On January 31, 2020, the Department of Defense (DoD) announced the creation of the cyber security maturity model certification (CMMC) program. This is a program made up of a collection of cyber security standards like Defense Federal Acquisition Regulation Supplement (DFARS). In order to better protect controlled unclassified information (CUI) and federal contract information (FCI), the CMMC is going to be used to measure defense contractors’ security readiness.
While the measure has yet to be fully implemented, certification is expected to become the requirement by 2026. As such, if defense contractors want to continue working with the DoD, they need to be ready to comply with DoD CMMC requirements. But before certification can happen, it’s important to understand the different levels that make up the program.
Before we go any further, let’s begin by explaining what a maturity model is. A maturity model is a tool that’s used to help a person, group, or organization assess their current effectiveness. It also helps you figure out what capabilities you need to acquire next to improve your performance.
The main goal of the CMMC is to help defense contractors—like you—improve your cyber security measures to ensure CUI and FCI stays protected. The CMMC maps out cyber security best practices and procedures in a five level maturity model. The sensitivity of the information you handle determines what level you need to achieve.
Each level has practices and processes you must follow, with CMMC Level 1 being the most basic. The first level focuses mainly on basic cyber hygiene. In both Level 1 and 2, you are given access to FCI. Although FCI is not classified information, it’s not meant to be seen by the general public. You must safeguard FCI and follow the practices specified in 48 CFR 52.204-21.
While you are expected to follow the practices laid out in 48 CFR, process maturity is not assessed at this level. This means the DoD recognizes that you can perform the procedures when required, but not on a consistent basis.
The second CMMC level requirements entail documentation and an intermediate level of cyber hygiene. This level says that an organization must establish and document practices and policies that help it implement CMMC standards. The documentation of policies and practices is important because it enables your business to repeat these security measures continually.
CMMC Level 2 acts as a progression from Level 1 to Level 3. Unlike with Level 1, this level incorporates elements of the National Institute of Standards and Technology (NIST) SP 800-171. Since this is considered a transitional stage, there are a few references to protecting CUI.
To achieve CMMC Level 3, you must have good cyber hygiene. This means you follow all the requirements in NIST SP 800-171 as well as 20 additional practices. In addition, your organization must establish, maintain, and resource a plan demonstrating your management of practice implementation. For example, this may include:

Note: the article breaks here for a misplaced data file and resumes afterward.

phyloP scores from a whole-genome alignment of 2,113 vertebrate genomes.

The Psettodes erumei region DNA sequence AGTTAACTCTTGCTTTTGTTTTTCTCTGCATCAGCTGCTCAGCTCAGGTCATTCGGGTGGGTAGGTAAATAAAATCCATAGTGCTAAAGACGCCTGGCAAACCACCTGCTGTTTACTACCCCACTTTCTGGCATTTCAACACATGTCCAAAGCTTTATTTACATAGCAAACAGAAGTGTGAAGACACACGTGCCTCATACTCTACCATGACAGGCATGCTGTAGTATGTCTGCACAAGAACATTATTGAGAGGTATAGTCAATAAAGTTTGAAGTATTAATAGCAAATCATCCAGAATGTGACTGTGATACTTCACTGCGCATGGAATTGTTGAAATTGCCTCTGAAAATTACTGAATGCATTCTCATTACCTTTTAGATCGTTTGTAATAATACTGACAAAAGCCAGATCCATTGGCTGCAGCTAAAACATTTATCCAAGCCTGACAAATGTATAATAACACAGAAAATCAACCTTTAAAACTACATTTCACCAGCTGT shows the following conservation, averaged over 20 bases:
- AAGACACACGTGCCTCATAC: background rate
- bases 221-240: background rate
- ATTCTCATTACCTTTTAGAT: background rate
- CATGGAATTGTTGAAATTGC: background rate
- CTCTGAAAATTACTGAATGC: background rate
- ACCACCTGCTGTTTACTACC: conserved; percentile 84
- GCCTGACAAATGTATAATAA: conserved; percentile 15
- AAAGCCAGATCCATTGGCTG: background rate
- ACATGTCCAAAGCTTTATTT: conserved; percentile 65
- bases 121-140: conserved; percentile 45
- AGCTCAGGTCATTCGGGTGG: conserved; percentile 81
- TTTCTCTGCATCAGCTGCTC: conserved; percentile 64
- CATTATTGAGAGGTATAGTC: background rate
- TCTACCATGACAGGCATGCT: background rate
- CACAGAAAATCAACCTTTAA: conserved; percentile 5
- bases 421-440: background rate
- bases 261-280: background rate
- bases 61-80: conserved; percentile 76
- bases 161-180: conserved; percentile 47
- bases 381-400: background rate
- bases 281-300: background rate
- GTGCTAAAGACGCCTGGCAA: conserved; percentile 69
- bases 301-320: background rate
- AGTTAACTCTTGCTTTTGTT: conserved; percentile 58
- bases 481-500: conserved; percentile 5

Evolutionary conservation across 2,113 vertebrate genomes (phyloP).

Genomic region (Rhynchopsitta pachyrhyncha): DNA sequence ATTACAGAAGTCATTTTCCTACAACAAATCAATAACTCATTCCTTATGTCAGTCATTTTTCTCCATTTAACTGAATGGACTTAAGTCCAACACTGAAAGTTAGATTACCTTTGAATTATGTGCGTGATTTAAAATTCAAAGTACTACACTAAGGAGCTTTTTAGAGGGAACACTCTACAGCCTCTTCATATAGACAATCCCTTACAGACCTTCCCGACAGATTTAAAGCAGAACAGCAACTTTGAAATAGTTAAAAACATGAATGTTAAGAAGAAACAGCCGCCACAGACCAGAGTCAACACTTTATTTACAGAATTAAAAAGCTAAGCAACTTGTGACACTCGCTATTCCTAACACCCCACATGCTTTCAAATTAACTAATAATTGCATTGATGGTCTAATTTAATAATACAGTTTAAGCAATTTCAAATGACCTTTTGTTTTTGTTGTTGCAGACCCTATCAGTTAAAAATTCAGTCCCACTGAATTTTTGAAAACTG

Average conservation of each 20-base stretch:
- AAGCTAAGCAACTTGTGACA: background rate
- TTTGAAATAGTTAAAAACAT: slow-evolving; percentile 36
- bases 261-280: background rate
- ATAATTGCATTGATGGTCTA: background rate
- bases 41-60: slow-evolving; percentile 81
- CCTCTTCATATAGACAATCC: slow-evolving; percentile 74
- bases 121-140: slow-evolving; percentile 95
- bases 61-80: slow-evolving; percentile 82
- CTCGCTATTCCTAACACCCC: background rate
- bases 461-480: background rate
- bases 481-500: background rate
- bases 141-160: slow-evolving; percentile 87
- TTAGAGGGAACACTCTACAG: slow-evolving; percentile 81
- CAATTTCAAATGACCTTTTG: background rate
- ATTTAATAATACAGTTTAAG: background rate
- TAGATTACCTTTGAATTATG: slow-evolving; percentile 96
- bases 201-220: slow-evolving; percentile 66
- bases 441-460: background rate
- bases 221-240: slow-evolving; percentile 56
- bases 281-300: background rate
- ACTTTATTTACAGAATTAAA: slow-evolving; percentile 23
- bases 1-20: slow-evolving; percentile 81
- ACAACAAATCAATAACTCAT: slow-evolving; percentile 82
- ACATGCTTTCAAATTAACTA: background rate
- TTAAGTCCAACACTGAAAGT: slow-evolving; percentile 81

- Project Plans
- Involvement With Stakeholders
If you have a DFARS clause in your contract, you need to be at least at Level 3.
This is the level where you are expected to review and measure the practices you perform to understand their effectiveness. You also have the ability to take corrective action if necessary. If you make it to Level 4, it means you have a substantial and proactive cyber security program. As a result, you are trusted with protecting CUI from advanced persistent threats (APTs).
Level 5 is the highest rung on the CMMC ladder. Once you reach this level, you have been recognized as an organization that has an advanced or progressive cyber security program. At this level, process maturity calls for the organization to standardize and optimize process implementation across the organization.
The DoD is approaching CMMC adoption slowly to give contractors enough time to make the necessary changes. Requests for information have started this year, with an estimated 15 procurements for critical DoD programs and technologies. That’s expected to rise to 75 in the next year, 250 in 2023, 325 in 2024, and 475 in 2025. For now, the first procurements are expected to act as a basis for yes or no decisions.
Compliance is the key to certification, so the first step you need to follow is determining if you’re handling CUI. After learning about the type of information you deal with, you can review where you are security wise and where you want to improve. This can provide a foundation for you to create a plan for how to enhance your security measures.
Remember that if you plan on only handling very basic information, getting to Level 1 should suffice. However, if you plan on handling CUI, you should aim to achieve Level 3 and above.
If you need reliable cyber security services, turn to the experts at RCS Secure. We specialize in the subject of cyber security and our team takes guarding your network seriously. That’s why we offer robust cyber security solutions that are tailored to the needs of your business. In addition to our security solutions, we also offer a comprehensive list of services to help you achieve compliance.
Whether you need to become CMMC, NIST, or payment card industry data security standard (PCI) compliant, we’re here to serve you. Our consultants work closely with you to steer your IT toward reaching compliance standards. From there, our team keeps your environment compliant with our continual compliance solutions.
Contact us today to get started on your journey to CMMC compliance.
RCS Secure offers a full spectrum of cyber security safeguards and services. Our services combine compliance standards expertise with cutting-edge technology to identify risks, prioritize remediation, and ensure you are both secure and compliant.